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What Can Happen When a Rule Book is Written in Watercolors

by Al Cimaglia

August 17, 2017

Since the 92nd running of the Hambletonian on August 5th, there have been many articles written which identified the curious circumstances surrounding the outcome of the race. There's a bigger focus because the Hambo is the signature event for harness racing. It was televised on a national basis which also means the hit or miss nature of disqualifications was more of an embarrassment. It was a curious display of what could go wrong when a rule book is written in watercolors. 

The biggest take away should be the sport has no leadership to speak of, and doesn't have a unified rule book in place. What struck me as a critical issue wasn't only what horse should have been disqualified or not. It's the scattered nature for decision making and that the betting interest of the public is not given the proper importance. Very little regard has been given to the people who support the sport and bet on the outcome of races. 

Race tracks seem to do whatever they think is correct. Some judges-stewards will speak to a driver after a race when there is an inquiry and discuss a possible disqualification, other don't. Most concerning is the reason that has been given to not speak to drivers in an inquiry situation.  What has been reported about the judges at the Meadowlands is they don't bother to ask drivers their opinion because they do not trust them to tell the truth. 

What The Hill, driven by David Miller crossed the wire first but was disqualified and placed ninth for interfering with Guardian Angel As in the stretch. Miller contends Guardian Angel As drifted out slightly and that was the reason for the contact. A case could be made the favorite, Devious Man driven by Andy Miller drifted out as well as he was to the inside. Also, the race winner Perfect Spirit appeared to be in more than one lane going towards the finish line. In the end, the apparent winner What The Hill was the only one punished and placed ninth. This resulted in second-place finisher Perfect Spirit being crowned Hambletonian Champion. The judges were in a tough spot because there appeared to be a series of events involved and they took it upon themselves to decide in a short time without any input from participants. 

International Moni, the second favorite, was interfered with on the first turn, went off stride and was knocked out of the race. At first there wasn't an acknowledgement by the Meadowlands judges of interference by Victor Gio It, driven by Yannick Gingras to International Moni Maker. Later the race chart was changed to show International Moni made an interference break.

Then in a move which defies logic the judges didn't disqualify Victor Gio It even though they classified the break of International Moni as occurring because of interference. Evidently, the judges felt they could call an interference break without disqualifying the horse that caused the interference. By the judges not asking Gingras for his account, it was only natural for him to keep his mouth shut.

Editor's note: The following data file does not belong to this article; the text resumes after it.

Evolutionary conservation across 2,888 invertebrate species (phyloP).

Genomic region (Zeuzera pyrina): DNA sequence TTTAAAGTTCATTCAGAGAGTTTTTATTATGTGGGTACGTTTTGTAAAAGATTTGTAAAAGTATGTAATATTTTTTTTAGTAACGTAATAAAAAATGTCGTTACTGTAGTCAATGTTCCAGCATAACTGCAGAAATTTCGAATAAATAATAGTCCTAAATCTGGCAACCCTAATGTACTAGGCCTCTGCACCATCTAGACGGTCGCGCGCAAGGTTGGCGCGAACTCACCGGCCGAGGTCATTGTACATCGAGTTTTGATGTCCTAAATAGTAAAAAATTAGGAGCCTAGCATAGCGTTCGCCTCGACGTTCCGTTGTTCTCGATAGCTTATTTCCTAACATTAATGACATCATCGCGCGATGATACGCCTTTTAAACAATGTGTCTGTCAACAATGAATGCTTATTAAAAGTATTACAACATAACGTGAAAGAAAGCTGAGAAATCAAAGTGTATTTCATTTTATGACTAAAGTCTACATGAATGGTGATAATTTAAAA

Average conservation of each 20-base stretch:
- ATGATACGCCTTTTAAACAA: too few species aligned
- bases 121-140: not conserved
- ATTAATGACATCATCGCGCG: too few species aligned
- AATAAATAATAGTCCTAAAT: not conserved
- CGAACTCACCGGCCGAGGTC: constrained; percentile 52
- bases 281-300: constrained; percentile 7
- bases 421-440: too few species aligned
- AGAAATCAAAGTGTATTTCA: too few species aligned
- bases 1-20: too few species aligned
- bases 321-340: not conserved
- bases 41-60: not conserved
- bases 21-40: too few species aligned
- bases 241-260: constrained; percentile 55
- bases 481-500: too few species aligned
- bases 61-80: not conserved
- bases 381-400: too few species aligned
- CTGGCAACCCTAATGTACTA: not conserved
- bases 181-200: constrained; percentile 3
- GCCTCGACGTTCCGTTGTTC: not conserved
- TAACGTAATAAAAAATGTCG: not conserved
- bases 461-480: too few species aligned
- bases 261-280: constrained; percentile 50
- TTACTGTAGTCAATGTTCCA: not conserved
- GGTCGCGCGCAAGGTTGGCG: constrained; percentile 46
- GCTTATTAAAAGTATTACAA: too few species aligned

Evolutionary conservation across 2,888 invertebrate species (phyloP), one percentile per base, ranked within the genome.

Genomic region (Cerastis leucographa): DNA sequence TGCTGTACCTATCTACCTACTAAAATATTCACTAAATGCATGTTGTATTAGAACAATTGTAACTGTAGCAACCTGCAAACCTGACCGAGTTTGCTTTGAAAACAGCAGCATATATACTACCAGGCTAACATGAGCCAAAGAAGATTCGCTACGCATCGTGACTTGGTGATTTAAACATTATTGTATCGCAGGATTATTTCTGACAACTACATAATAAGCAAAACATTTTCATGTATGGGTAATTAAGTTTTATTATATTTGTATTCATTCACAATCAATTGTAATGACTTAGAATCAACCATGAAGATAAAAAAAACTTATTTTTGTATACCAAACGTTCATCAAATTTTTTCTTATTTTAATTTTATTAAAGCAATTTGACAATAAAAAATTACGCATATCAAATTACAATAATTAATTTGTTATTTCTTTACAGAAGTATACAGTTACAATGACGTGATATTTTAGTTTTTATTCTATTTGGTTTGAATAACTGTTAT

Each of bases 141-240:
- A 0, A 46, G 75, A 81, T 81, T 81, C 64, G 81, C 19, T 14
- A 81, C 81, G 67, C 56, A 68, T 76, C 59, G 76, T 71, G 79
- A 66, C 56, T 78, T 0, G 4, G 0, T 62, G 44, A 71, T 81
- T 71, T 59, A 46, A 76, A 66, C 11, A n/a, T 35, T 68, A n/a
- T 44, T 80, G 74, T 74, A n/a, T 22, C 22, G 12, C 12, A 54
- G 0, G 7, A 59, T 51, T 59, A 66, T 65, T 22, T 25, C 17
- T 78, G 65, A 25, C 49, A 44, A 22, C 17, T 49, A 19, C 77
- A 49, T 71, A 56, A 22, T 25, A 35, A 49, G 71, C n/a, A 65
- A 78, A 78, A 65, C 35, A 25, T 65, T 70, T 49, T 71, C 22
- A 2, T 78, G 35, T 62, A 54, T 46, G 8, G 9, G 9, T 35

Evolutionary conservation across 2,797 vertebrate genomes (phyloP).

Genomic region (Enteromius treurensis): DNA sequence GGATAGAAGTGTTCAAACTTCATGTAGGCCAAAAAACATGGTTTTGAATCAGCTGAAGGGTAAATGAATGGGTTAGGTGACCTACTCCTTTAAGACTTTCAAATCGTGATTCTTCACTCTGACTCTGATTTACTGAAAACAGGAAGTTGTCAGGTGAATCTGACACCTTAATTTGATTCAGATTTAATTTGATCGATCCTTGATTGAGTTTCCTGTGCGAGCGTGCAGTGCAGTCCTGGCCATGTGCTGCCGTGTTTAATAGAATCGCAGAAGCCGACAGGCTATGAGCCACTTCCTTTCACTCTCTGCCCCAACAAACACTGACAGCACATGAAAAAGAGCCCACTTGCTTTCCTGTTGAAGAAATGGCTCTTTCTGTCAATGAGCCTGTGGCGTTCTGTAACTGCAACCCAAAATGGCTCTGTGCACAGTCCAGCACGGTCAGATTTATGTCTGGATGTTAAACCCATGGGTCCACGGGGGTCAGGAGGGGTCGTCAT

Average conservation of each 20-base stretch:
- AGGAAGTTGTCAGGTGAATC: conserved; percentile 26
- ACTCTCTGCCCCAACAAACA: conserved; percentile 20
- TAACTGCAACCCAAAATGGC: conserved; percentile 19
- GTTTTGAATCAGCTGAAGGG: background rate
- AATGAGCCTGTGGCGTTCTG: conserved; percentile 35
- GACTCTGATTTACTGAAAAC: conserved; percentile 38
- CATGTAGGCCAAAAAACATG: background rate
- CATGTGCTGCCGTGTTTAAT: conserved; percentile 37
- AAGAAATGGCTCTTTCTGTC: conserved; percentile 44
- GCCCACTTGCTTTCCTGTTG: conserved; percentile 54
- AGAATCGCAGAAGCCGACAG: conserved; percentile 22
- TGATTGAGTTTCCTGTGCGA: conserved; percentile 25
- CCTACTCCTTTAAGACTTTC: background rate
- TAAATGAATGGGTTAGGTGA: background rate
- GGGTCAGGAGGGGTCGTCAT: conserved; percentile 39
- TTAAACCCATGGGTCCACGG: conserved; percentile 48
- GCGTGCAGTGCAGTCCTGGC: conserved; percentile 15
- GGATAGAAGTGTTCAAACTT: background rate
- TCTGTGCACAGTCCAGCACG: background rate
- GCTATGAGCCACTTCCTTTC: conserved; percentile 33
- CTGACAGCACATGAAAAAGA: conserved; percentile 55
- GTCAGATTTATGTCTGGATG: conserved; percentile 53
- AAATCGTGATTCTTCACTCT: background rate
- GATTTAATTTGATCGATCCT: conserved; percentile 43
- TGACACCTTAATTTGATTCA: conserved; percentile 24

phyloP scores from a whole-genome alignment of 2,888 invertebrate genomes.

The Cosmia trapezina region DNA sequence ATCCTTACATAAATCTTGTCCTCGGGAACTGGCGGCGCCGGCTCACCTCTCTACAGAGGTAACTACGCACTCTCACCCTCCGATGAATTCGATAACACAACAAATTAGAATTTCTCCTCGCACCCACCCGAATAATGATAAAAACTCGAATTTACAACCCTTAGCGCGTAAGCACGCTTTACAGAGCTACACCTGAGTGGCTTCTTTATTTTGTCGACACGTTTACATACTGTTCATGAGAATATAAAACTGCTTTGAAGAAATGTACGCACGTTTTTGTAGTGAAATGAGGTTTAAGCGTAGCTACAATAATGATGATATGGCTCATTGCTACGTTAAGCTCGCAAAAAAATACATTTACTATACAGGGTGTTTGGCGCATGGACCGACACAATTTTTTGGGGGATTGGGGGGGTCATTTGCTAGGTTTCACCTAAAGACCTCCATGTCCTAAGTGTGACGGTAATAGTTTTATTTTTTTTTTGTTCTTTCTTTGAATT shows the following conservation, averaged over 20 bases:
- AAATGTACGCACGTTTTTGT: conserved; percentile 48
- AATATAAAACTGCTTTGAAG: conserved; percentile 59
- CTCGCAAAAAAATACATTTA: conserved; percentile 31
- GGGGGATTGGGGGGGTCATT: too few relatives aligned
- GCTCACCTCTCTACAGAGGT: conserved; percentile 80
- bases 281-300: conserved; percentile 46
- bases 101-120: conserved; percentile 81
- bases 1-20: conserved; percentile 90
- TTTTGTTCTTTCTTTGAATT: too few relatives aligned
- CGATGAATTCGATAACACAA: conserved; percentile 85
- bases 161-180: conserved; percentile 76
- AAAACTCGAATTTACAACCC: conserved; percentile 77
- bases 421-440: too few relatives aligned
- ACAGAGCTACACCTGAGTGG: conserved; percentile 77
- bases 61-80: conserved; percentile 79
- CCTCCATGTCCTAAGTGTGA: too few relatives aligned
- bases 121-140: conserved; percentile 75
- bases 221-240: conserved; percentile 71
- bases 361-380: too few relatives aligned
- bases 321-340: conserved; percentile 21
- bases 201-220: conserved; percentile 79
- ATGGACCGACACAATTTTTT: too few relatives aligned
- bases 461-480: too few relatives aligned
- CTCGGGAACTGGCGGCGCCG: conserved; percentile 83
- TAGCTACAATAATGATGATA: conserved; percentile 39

Gingras has an obligation to the owners of Victor Gio It, first and foremost, and he isn't going to put them in jeopardy of losing purse money. The driver of International Moni, Scott Zeron did call the judges later and gave his account but it fell on deaf ears for the most part. David Miller and other drivers were never contacted by the judges. 

In my view, if Gingras is asked by the judges he answers honestly. Supposedly, Gingras apologized to Domenico Cecere the head trainer of Lindy Farms, breeder of International Moni immediately after the race.  That account was given by Frank Antonacci the trainer of International Moni. In any event there was no risk in asking Gingras for his opinion.

So, the driver who has direct control over the horse isn't trusted by the Big M judges to honestly state the facts. But the betting public shouldn't let that deter them from placing a wager on a race in which a driver is an integral part. No person has a bigger influence on the outcome of a harness race than a driver.

Going a step further, a driver has an obligation to represent the owner, which precludes them from coming forward voluntarily with their views. So they should be questioned, and in a race of this magnitude if they won't tell the truth then, why would anyone trust them enough to place a bet on a race? This isn't a $15,000 claiming race in February, this was the Hambletonian which has more media coverage and TV cameras involved than any other harness race. It would seem likely a driver would state the facts accurately. 

The irony of it all is drivers are called at some race tracks by the judges-stewards to give their account of the circumstances surrounding an inquiry. This takes place in cheap claiming events, but not the case at the Meadowlands, the mecca of harness racing in the United States.

If you are confused don't be because this is exactly what can happen when there isn't anyone in charge of the show. In harness racing every state, every race track handles rules as they see fit.

So, sometimes it's okay to talk to a driver and sometimes it isn't, but rest assured it's always a good thing to place a bet.

Follow me on Twitter for more harness racing analysis, picks and insights > @AlCimaglia.